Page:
Will Ferrell (clockwise from left), Hannibal Buress, Linda Cardellini, Mark Wahlberg, Scarlett Estevez and Owen Vaccar attend the premiere of “Daddy’s Home” at AMC Loews Lincoln Square on Dec. 13 (Photo Credit: Charles Sykes/Invision/AP).
If it Ain’t Broke
In Hollywood, no idea is really original.
The entertainment industry likes to recycle ideas, characters and jokes.
Will Ferrell has mastered this reality and is riding the formula all the way to the bank and that’s not necessarily a bad thing.
In “Daddy’s Home,” Ferrell combines his comedic genius with an unoriginal idea to make another comedy hit.
Brad (Ferrell) is an all around great, if not boring, guy.
He has found the love of his life in Sarah (Linda Cardellini). Brad even has fallen for his two stepchildren Megan (Scarlett Estevez) and Dylan (Owen Vaccaro) despite the fact that they have not fully accepted him.
His relationship with the kids has a kind of “Are We There Yet” vibe.
As a result of a bizarre X-ray accident at a dentist’s office, Brad cannot have children of his own so he pours his affection into the new “brats” in his life.
The children finally begin to accept Brad as a male role model when their real father Dusty (Mark Wahlberg) comes back into their life.
He is desperate to win back his ex-wife Sarah and his kids, and declares an all-out war against Brad.
To Sarah’s credit, she definitely does not have a type because her current husband, Brad, is the total opposite of her ex-husband Dusty.
In “Daddy’s Home,” the two fathers will do anything to buy the love of Dylan and Megan from bribing them with money to buying $18,000 tickets to the New Orleans Pelicans game.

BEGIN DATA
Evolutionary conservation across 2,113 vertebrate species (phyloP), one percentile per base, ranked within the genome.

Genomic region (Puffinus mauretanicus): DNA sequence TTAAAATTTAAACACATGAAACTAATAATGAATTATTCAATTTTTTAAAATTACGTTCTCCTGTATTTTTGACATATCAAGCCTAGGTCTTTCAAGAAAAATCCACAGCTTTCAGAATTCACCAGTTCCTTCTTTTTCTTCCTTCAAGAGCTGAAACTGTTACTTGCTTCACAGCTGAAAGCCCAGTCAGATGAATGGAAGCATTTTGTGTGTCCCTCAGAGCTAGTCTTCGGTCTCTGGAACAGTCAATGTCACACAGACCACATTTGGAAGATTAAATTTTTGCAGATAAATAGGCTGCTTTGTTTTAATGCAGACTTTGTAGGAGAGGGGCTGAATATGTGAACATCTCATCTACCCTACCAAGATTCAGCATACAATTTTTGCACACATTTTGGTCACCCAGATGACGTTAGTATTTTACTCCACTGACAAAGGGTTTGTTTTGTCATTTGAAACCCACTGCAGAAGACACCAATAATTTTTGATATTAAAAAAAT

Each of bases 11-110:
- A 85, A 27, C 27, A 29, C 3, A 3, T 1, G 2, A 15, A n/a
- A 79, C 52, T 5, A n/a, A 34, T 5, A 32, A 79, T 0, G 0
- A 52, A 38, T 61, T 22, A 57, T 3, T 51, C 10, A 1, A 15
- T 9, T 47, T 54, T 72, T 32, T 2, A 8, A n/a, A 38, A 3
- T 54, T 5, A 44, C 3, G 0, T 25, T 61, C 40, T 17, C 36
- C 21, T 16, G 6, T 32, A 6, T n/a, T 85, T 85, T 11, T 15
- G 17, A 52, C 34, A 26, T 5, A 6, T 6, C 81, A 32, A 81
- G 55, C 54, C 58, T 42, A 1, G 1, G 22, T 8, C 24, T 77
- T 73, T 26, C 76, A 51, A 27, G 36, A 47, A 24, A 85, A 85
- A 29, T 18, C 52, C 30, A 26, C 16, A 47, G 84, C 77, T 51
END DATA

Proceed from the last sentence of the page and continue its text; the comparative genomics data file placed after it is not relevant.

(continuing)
The jokes in “Daddy’s Home” run the hilarious gamut of weird plugs for the Ford Flex. I wonder how much Ford paid for that product placement.
To Dusty inviting Griff (Hannibal Buress), a Black stranger who was only in the house to fix damaged sheetrock, to live with him, Sarah and Brad just to prove he is not a “racist” like Brad.
Buress is the same comedian who exposed Bill Cosby’s dark past of alleged rape. So, I guess Ferrell felt obligated to give him a job so that his skeletons could stay in the closet.
Buress is hilarious in “Daddy’s Home,” but very awkward and strange in his role.
It is as if they added his character at the last minute, and he just makes surprising cameos in random scenes.
However, unlike other Ferrell classics, “Daddy’s Home” has a few universal morals to it.
There are morals about what it takes to be a real father.
There are morals about competition, and how there will always be someone just a little better than you at something.
And there are morals about what makes a person a truly great person, and not just great on the exterior.
The stories in “Daddy’s Home” combined with the laughs generated by Ferrell, Wahlberg, Buress and the children make the film another enjoyable flick to add to the Ferrell catalog.
The only thing that is missing is originality with the story, characters and style.